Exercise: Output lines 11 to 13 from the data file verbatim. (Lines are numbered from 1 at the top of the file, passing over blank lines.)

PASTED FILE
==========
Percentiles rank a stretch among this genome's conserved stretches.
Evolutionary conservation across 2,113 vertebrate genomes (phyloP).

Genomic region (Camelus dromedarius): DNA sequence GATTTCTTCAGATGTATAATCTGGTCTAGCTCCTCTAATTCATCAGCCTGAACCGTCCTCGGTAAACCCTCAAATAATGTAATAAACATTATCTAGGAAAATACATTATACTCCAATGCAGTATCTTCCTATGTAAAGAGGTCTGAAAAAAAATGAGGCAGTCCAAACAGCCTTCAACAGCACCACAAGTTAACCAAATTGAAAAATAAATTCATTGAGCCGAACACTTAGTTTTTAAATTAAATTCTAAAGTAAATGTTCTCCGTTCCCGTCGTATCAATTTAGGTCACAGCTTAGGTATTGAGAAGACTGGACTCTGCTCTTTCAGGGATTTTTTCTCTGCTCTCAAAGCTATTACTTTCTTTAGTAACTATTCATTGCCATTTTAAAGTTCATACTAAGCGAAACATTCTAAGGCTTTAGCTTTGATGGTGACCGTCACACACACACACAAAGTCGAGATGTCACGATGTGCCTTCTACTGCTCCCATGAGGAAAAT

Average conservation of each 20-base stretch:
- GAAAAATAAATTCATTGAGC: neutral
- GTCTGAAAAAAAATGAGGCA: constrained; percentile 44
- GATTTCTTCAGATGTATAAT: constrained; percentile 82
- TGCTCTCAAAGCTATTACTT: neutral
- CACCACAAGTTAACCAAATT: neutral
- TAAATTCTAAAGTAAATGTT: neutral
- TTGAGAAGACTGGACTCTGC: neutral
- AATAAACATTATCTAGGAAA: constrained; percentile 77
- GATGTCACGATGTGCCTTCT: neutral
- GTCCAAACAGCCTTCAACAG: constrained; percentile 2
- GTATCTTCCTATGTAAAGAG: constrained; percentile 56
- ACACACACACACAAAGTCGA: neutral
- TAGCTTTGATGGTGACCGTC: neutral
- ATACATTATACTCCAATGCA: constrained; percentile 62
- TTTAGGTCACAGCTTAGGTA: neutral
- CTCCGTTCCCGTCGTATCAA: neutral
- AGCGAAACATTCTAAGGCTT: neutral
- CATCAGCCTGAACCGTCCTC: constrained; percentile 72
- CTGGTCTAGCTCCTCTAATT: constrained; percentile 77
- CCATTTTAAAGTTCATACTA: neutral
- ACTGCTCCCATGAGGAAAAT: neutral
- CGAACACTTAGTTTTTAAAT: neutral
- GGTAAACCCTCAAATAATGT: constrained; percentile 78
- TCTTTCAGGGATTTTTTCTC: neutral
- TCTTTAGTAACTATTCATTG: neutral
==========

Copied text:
- TTGAGAAGACTGGACTCTGC: neutral
- AATAAACATTATCTAGGAAA: constrained; percentile 77
- GATGTCACGATGTGCCTTCT: neutral